Any Doubt, Check It Out
by Alice Arnold
I was heading downtown to feed in a section of alleys before the rain started – I was glad we were going to get rain. After this long, hard dry spell, the animals needed the rain. I was on I83 near the North Avenue exit when I saw a black lump out of the corner of my eye.
My foot was on the brake before I could think about it. I pulled to the shoulder and slowly backed up to get a look at the black object that could have been anything, an article of discarded clothing ro an umbrella perhaps. But no, the object was what I thought it might be – a cat huddled against the center wall dividing the north and southbound lanes. How did she get to the middle of the expressway, and why?
Next to her was an inset metal grate for water drain-off. The expressway’s drains are not designed like others that animals can jump into for a temporary hiding place or to escape danger. This grate was flush to the roadway and the bars were not far enough apart to allow her entrance. I sat in the car for a minute, thinking.
I’d have to be very careful to avoid scaring her into the lanes of traffic; it was 3:00 a.m. but there were plenty of cars on the road. I waited for a clearing and walked slowly toward her with a can of food. Like a bolt of lightning she started to run. I backed off and ran back to the car. This time I got the carrier and waited for the next group of cars to pass before I went toward her again. I stayed approximately ten feet away, hoping this would keep her from running and I talked to her the whole time. She started to talk back, at first a little cry, and when I answered her she cried louder. I got on my hands and knees, slowly working my way closer and closer. She was shaking so hard I worried she might have a heart attack, and if I didn’t get her soon so would I. I told her I was not leaving this place without her.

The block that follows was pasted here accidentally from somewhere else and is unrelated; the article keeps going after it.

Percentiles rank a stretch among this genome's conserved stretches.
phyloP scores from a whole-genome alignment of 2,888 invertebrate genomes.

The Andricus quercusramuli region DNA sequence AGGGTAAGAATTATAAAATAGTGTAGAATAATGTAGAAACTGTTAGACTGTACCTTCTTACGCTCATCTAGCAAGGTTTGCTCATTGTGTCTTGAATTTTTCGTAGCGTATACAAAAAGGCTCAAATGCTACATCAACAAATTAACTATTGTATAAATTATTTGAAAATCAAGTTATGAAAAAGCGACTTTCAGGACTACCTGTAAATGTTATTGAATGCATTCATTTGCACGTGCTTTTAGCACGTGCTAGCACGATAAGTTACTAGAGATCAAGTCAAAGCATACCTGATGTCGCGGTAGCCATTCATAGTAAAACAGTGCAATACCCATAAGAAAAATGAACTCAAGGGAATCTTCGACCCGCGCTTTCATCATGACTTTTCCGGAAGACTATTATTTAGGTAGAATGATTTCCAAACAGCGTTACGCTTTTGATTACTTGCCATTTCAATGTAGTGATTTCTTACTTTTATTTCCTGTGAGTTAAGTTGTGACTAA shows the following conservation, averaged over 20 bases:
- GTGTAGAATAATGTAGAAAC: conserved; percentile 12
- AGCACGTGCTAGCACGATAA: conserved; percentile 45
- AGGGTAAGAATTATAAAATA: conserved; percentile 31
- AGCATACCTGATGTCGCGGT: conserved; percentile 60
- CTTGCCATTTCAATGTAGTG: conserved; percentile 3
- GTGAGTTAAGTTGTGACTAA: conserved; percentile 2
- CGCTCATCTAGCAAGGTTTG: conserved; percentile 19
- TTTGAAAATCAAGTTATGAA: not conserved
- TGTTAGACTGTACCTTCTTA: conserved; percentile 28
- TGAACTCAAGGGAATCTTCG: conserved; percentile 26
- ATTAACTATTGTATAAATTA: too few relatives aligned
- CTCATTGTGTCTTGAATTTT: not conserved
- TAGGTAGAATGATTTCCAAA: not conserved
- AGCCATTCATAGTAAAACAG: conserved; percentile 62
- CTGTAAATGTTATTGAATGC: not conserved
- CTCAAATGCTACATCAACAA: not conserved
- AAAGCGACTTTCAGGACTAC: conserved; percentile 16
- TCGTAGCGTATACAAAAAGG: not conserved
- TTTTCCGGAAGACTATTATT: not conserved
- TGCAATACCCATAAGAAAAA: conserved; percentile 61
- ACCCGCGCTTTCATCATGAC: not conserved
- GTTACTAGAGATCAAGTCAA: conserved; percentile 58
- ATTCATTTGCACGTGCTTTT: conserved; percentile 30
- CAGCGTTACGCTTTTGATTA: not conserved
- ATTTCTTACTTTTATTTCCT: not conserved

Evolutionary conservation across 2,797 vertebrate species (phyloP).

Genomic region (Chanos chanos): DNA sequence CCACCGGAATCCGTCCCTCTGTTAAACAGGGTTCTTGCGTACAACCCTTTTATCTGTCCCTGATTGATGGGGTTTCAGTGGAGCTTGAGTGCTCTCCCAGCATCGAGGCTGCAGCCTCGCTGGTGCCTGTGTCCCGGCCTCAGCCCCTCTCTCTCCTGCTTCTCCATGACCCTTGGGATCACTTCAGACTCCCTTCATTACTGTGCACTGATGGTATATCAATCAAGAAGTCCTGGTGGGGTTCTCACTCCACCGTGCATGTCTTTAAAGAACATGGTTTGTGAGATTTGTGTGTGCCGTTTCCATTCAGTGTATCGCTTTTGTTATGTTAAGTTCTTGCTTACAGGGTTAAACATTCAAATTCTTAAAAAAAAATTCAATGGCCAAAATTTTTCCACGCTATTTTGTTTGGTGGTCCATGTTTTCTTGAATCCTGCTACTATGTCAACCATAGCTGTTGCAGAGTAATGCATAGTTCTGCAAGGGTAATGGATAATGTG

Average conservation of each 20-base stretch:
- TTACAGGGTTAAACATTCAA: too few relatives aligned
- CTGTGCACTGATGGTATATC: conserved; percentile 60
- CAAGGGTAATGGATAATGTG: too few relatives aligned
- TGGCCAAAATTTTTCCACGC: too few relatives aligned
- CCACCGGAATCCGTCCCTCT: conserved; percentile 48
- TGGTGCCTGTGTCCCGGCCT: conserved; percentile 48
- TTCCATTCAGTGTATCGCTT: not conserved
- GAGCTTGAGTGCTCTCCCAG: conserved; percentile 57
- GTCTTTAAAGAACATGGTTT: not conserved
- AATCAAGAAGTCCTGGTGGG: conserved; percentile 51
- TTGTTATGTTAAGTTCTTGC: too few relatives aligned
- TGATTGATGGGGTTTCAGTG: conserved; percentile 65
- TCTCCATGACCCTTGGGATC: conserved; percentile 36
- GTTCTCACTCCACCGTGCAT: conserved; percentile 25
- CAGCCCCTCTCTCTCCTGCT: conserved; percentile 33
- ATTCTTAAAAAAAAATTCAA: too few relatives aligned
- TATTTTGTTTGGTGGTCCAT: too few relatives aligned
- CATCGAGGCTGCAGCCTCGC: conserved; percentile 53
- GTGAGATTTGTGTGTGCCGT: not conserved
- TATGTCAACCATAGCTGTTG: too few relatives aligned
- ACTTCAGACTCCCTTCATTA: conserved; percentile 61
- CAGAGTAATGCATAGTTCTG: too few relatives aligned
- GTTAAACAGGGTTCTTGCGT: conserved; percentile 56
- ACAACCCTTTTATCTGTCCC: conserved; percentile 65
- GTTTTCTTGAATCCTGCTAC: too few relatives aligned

She kept trying to squeeze through the bars of the drain-off. I had my eyes on her but I could hear more cars coming so I stood very still until they passed. I got down on my hands and knees again and moved toward her; I couldn’t stand seeing her so scared, crying and shaking, trying to dig her way through the drain-off grate. Traffic had cleared so I took a chance and reached for her. She let me touch her and that was my cue.
I grabbed her so fast, shoved her in the carrier and closed the door; I held the carrier as tightly as I could and flew back to the car. The cat and I were both out of breath. I put the carrier on the seat next to me and I couldn’t help sitting there a minute or two with a big smile on my face. When I opened the carrier door to put in a can of food for the little one, she rubbed my hand with her head. I wondered how she wound up in the middle of the expressway; cats do things for a reason but there was no reason she would cross several lanes of traffic to get to a wall offering her no safety. “Did some wicked person put you out of the car?” I stroked her head one more time and I heard her start to purr – she was still shaking but her purring told me she knew she’d be okay now. She was safe with me and it was time to go.